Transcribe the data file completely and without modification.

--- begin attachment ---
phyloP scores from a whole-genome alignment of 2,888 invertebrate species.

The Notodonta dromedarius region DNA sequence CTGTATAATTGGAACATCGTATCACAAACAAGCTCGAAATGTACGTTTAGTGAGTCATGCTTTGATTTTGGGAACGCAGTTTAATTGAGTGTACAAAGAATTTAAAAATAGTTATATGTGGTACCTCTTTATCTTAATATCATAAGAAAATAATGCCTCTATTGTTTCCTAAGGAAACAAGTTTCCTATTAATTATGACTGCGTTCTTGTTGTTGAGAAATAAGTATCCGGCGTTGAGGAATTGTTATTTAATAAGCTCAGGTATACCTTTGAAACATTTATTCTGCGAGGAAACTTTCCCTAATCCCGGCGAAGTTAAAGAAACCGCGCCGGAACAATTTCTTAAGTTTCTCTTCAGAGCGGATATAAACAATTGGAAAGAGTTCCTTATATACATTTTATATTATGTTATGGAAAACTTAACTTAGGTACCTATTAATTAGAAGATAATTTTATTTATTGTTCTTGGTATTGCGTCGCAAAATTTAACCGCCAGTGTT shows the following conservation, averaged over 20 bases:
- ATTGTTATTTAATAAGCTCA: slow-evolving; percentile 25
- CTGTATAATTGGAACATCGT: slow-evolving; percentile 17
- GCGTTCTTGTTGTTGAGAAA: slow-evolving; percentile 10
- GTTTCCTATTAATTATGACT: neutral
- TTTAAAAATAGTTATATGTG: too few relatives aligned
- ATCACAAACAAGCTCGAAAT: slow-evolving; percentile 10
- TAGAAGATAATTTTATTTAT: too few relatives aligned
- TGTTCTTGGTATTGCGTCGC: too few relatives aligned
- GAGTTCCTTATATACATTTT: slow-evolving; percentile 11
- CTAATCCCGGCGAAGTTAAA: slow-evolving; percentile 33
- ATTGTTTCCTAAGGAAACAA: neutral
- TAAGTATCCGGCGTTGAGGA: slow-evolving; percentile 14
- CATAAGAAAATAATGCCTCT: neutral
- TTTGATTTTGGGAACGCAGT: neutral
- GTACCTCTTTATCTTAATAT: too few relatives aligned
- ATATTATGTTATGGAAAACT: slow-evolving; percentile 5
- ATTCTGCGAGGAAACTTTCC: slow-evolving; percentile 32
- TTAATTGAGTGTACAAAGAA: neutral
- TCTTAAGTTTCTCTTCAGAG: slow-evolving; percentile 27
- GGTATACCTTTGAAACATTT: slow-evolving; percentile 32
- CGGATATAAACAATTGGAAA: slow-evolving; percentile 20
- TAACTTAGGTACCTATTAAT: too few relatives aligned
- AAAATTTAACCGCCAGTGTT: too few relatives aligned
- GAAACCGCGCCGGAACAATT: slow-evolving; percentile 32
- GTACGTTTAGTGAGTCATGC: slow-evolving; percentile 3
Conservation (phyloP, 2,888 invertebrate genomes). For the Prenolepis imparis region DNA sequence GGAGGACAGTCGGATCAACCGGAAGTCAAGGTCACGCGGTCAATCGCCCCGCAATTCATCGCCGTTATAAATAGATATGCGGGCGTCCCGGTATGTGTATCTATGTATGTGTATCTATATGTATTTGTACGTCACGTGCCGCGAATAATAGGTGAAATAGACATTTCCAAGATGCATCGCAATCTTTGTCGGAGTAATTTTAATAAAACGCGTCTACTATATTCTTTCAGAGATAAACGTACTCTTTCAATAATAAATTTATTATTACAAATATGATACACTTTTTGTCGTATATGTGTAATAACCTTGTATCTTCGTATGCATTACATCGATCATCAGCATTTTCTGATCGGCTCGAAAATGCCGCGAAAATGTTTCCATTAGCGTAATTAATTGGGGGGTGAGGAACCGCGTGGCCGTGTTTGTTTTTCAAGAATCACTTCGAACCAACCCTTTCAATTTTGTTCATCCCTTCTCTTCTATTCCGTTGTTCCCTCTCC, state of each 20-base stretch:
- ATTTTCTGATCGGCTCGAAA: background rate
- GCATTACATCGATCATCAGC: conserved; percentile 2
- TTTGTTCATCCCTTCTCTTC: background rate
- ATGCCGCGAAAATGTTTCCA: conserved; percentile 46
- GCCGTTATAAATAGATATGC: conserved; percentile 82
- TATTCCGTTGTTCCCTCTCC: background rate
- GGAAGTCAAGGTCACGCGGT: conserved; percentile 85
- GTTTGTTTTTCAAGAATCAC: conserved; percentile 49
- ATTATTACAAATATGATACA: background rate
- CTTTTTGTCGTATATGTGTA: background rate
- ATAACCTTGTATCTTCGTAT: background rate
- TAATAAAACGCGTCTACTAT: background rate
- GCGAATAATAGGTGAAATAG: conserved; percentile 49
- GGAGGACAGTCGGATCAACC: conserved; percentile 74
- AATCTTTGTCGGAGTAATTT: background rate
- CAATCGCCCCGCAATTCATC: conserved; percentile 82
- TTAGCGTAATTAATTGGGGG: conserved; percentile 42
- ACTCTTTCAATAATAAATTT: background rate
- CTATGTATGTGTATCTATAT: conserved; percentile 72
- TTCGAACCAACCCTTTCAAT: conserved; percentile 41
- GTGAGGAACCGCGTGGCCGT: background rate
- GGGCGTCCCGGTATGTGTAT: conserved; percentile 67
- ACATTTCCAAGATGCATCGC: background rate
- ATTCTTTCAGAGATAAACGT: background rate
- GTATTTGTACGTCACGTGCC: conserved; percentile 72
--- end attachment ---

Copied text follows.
phyloP scores from a whole-genome alignment of 2,888 invertebrate species.

The Notodonta dromedarius region DNA sequence CTGTATAATTGGAACATCGTATCACAAACAAGCTCGAAATGTACGTTTAGTGAGTCATGCTTTGATTTTGGGAACGCAGTTTAATTGAGTGTACAAAGAATTTAAAAATAGTTATATGTGGTACCTCTTTATCTTAATATCATAAGAAAATAATGCCTCTATTGTTTCCTAAGGAAACAAGTTTCCTATTAATTATGACTGCGTTCTTGTTGTTGAGAAATAAGTATCCGGCGTTGAGGAATTGTTATTTAATAAGCTCAGGTATACCTTTGAAACATTTATTCTGCGAGGAAACTTTCCCTAATCCCGGCGAAGTTAAAGAAACCGCGCCGGAACAATTTCTTAAGTTTCTCTTCAGAGCGGATATAAACAATTGGAAAGAGTTCCTTATATACATTTTATATTATGTTATGGAAAACTTAACTTAGGTACCTATTAATTAGAAGATAATTTTATTTATTGTTCTTGGTATTGCGTCGCAAAATTTAACCGCCAGTGTT shows the following conservation, averaged over 20 bases:
- ATTGTTATTTAATAAGCTCA: slow-evolving; percentile 25
- CTGTATAATTGGAACATCGT: slow-evolving; percentile 17
- GCGTTCTTGTTGTTGAGAAA: slow-evolving; percentile 10
- GTTTCCTATTAATTATGACT: neutral
- TTTAAAAATAGTTATATGTG: too few relatives aligned
- ATCACAAACAAGCTCGAAAT: slow-evolving; percentile 10
- TAGAAGATAATTTTATTTAT: too few relatives aligned
- TGTTCTTGGTATTGCGTCGC: too few relatives aligned
- GAGTTCCTTATATACATTTT: slow-evolving; percentile 11
- CTAATCCCGGCGAAGTTAAA: slow-evolving; percentile 33
- ATTGTTTCCTAAGGAAACAA: neutral
- TAAGTATCCGGCGTTGAGGA: slow-evolving; percentile 14
- CATAAGAAAATAATGCCTCT: neutral
- TTTGATTTTGGGAACGCAGT: neutral
- GTACCTCTTTATCTTAATAT: too few relatives aligned
- ATATTATGTTATGGAAAACT: slow-evolving; percentile 5
- ATTCTGCGAGGAAACTTTCC: slow-evolving; percentile 32
- TTAATTGAGTGTACAAAGAA: neutral
- TCTTAAGTTTCTCTTCAGAG: slow-evolving; percentile 27
- GGTATACCTTTGAAACATTT: slow-evolving; percentile 32
- CGGATATAAACAATTGGAAA: slow-evolving; percentile 20
- TAACTTAGGTACCTATTAAT: too few relatives aligned
- AAAATTTAACCGCCAGTGTT: too few relatives aligned
- GAAACCGCGCCGGAACAATT: slow-evolving; percentile 32
- GTACGTTTAGTGAGTCATGC: slow-evolving; percentile 3
Conservation (phyloP, 2,888 invertebrate genomes). For the Prenolepis imparis region DNA sequence GGAGGACAGTCGGATCAACCGGAAGTCAAGGTCACGCGGTCAATCGCCCCGCAATTCATCGCCGTTATAAATAGATATGCGGGCGTCCCGGTATGTGTATCTATGTATGTGTATCTATATGTATTTGTACGTCACGTGCCGCGAATAATAGGTGAAATAGACATTTCCAAGATGCATCGCAATCTTTGTCGGAGTAATTTTAATAAAACGCGTCTACTATATTCTTTCAGAGATAAACGTACTCTTTCAATAATAAATTTATTATTACAAATATGATACACTTTTTGTCGTATATGTGTAATAACCTTGTATCTTCGTATGCATTACATCGATCATCAGCATTTTCTGATCGGCTCGAAAATGCCGCGAAAATGTTTCCATTAGCGTAATTAATTGGGGGGTGAGGAACCGCGTGGCCGTGTTTGTTTTTCAAGAATCACTTCGAACCAACCCTTTCAATTTTGTTCATCCCTTCTCTTCTATTCCGTTGTTCCCTCTCC, state of each 20-base stretch:
- ATTTTCTGATCGGCTCGAAA: background rate
- GCATTACATCGATCATCAGC: conserved; percentile 2
- TTTGTTCATCCCTTCTCTTC: background rate
- ATGCCGCGAAAATGTTTCCA: conserved; percentile 46
- GCCGTTATAAATAGATATGC: conserved; percentile 82
- TATTCCGTTGTTCCCTCTCC: background rate
- GGAAGTCAAGGTCACGCGGT: conserved; percentile 85
- GTTTGTTTTTCAAGAATCAC: conserved; percentile 49
- ATTATTACAAATATGATACA: background rate
- CTTTTTGTCGTATATGTGTA: background rate
- ATAACCTTGTATCTTCGTAT: background rate
- TAATAAAACGCGTCTACTAT: background rate
- GCGAATAATAGGTGAAATAG: conserved; percentile 49
- GGAGGACAGTCGGATCAACC: conserved; percentile 74
- AATCTTTGTCGGAGTAATTT: background rate
- CAATCGCCCCGCAATTCATC: conserved; percentile 82
- TTAGCGTAATTAATTGGGGG: conserved; percentile 42
- ACTCTTTCAATAATAAATTT: background rate
- CTATGTATGTGTATCTATAT: conserved; percentile 72
- TTCGAACCAACCCTTTCAAT: conserved; percentile 41
- GTGAGGAACCGCGTGGCCGT: background rate
- GGGCGTCCCGGTATGTGTAT: conserved; percentile 67
- ACATTTCCAAGATGCATCGC: background rate
- ATTCTTTCAGAGATAAACGT: background rate
- GTATTTGTACGTCACGTGCC: conserved; percentile 72